We launched our WordPress performance and security benchmark tool a little over a year ago. So far we’ve had almost 3500 benchmark runs across 2000 unique domains, so we decided to do a quick analysis of average and aggregate benchmark metrics.
Our free benchmark service gauges a handful of WordPress site parameters, including HTTPS and HTTP/2 availability, average time-to-first-byte (TTFB) of both cached and uncached responses, DNS performance and availability, WordPress core version and the webstack running it, security headers (HSTS, X-Frame-Options, etc.) and others. We weighted-score the results and present an overview of things that should be looked into and an overall performance and security grade.
Of course, these metrics represent only a specific slice of the WordPress community out there. A security- and performance-conscious WordPress administrator, working on improving their site, maybe looking to change hosting providers.
|Cookies on first visit||43%|
Uncached Response Times
|Average uncached TTFB||1826 msec|
|5th percentile||160 msec|
|10th percentile||242 msec|
|50th percentile||889 msec|
|90th percentile||3286 msec|
|95th percentile||5343 msec|
Cached Response Times
|Average cached TTFB||1018 msec|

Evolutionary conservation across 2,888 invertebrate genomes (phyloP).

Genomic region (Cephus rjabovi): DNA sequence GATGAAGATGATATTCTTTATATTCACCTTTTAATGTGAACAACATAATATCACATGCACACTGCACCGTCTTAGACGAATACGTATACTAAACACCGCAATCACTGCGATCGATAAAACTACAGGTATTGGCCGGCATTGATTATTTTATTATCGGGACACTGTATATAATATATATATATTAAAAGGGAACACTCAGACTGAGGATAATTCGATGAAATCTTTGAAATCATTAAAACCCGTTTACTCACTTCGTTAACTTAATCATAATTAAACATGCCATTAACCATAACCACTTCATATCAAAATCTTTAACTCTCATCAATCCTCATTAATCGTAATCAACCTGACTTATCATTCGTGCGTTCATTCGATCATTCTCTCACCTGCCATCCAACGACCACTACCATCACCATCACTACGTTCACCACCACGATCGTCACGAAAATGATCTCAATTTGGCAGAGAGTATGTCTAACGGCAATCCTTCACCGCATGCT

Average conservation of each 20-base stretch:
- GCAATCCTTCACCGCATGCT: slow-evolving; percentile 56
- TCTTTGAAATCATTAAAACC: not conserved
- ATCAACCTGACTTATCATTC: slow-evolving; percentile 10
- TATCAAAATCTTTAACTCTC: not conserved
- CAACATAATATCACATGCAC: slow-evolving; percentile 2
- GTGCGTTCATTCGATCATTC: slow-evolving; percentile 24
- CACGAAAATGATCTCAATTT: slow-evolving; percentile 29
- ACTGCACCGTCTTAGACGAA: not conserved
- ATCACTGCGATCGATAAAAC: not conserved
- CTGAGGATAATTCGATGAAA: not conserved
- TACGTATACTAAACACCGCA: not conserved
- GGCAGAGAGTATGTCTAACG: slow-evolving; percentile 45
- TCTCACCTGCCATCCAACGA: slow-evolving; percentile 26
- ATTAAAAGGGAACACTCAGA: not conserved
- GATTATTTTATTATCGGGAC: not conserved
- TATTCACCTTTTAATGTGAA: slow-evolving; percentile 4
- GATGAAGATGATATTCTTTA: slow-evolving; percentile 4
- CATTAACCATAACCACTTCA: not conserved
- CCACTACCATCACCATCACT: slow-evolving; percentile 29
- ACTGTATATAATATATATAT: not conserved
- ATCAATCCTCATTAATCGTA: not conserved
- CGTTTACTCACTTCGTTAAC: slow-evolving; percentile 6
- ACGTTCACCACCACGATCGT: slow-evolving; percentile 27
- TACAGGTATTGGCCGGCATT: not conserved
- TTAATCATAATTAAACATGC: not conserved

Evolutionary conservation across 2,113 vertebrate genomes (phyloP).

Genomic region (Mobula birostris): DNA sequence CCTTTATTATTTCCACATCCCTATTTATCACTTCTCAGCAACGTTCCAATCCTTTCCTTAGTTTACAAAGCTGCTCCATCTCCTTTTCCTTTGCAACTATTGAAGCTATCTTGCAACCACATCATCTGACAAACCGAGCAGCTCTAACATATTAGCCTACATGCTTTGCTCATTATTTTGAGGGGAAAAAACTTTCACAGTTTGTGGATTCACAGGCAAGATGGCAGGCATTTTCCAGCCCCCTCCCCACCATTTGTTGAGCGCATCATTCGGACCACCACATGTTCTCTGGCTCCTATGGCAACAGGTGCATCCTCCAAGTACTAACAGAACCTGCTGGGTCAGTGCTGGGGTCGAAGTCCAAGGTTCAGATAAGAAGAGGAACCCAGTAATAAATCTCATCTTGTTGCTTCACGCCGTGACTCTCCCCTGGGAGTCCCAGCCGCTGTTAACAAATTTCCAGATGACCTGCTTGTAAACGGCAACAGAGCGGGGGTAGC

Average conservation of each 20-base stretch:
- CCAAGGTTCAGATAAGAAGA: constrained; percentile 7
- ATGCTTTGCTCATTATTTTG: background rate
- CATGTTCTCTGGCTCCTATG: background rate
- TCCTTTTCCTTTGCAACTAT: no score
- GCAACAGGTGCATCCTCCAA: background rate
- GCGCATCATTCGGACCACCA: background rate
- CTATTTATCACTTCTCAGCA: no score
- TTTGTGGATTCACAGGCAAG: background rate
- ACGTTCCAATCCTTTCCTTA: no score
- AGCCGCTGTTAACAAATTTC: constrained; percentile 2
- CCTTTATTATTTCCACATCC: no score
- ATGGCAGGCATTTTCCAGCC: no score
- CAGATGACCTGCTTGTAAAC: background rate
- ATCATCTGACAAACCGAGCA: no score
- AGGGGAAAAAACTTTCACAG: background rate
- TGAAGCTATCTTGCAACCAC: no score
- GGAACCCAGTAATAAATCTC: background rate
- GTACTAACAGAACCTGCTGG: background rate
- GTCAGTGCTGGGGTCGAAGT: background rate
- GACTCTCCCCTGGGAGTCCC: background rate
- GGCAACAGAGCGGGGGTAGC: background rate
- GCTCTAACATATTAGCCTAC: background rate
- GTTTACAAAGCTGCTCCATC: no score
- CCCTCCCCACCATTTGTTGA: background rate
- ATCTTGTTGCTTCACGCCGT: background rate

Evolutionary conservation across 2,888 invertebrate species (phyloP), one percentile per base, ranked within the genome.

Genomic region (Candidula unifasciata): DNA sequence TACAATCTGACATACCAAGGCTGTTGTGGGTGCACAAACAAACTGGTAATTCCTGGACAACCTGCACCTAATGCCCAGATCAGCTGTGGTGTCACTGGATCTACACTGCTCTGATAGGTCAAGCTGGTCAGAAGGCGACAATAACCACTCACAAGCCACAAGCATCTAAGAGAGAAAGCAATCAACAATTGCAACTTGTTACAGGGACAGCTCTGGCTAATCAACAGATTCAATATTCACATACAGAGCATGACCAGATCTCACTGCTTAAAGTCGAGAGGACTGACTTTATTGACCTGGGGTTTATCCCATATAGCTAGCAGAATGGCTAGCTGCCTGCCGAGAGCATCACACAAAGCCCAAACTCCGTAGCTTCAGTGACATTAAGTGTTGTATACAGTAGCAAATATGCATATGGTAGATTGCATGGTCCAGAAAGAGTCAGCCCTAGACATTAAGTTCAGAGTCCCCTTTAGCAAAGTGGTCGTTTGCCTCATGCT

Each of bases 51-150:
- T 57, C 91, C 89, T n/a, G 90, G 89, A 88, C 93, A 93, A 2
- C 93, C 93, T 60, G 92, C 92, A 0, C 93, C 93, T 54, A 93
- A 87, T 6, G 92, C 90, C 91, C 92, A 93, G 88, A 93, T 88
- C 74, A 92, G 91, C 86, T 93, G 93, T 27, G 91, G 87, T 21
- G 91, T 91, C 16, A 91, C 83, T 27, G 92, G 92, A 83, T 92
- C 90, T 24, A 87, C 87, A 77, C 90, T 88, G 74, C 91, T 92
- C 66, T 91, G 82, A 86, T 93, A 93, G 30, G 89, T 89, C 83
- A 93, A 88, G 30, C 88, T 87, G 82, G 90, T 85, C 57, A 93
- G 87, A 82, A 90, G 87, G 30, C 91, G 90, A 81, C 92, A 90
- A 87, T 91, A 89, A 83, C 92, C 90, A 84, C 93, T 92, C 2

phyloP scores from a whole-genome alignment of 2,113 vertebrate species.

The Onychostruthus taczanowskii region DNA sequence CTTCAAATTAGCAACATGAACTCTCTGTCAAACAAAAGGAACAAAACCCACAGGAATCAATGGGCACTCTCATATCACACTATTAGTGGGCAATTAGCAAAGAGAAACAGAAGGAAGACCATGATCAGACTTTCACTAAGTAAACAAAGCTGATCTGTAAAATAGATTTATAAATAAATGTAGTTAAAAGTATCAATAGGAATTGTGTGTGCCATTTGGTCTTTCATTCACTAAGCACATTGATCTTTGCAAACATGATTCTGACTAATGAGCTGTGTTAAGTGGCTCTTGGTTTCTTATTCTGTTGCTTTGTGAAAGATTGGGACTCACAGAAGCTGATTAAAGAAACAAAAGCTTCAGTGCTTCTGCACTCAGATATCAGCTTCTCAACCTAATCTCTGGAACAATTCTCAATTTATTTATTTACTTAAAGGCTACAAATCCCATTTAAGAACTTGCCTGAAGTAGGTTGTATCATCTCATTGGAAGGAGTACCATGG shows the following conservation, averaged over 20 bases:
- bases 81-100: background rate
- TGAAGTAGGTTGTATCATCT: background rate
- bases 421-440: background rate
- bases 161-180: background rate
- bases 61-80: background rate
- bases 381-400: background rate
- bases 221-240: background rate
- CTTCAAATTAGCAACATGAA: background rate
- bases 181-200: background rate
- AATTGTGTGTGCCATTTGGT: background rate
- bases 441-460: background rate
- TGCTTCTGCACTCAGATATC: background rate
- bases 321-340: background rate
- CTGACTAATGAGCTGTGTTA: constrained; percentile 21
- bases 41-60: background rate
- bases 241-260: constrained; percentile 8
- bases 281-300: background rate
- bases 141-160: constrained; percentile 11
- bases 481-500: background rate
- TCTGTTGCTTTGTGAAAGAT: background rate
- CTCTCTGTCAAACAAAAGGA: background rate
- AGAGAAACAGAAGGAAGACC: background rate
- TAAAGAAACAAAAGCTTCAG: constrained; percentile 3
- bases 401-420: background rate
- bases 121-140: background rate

|5th percentile||124 msec|
|10th percentile||137 msec|
|50th percentile||418 msec|
|90th percentile||1863 msec|
|95th percentile||3213 msec|
We could not identify the PHP version from about 1500 of the sites that were benchmarked, but from those we successfully parse, here’s a chart showing the most used versions:
On the one had, we’re glad to see that 50% of performance-conscious WordPress website admins and developers have an uncached time-to-first-byte of under a second, and a cached time-to-first-byte of under half a second. WordPress can be fast. But on the other hand we’re seeing as many slow WordPress sites here, with 10% of benchmarks showing almost 2 second for cached pages (if cache was really working) and over 3 seconds for uncached requests.
If you’re stuck with a sluggish WordPress site, the best and most proven course of action would be to profile it for bottlenecks. We wrote a performance profiling for WordPress guide last week, so be sure to check it out.
We’re also glad to see over 55% sites served over HTTPS (the portion is actually higher, about 85% but with invalid certificates, so they don’t count). We’re expecting this number to grow over time, especially since free SSL certificates for WordPress sites have been available for quite a while now. HTTP/2 was available on more than half of these, which is fantastic. And while 65% redirected from HTTP to HTTPS forcefully, only 35% issued HSTS headers.
On a sadder note, almost half of the sites issued cookies on first visit. While we don’t record the nature of the cookies presented, the majority are probably PHP sessions, and that is bad. Unique server-side cookies are to be avoided by any means necessary as they can really hurt your cacheability, by sending visits to separate cache buckets.
We’ll meet again in a year or so for a recap. Meanwhile, feel free to benchmark your WordPress site and see how you compare.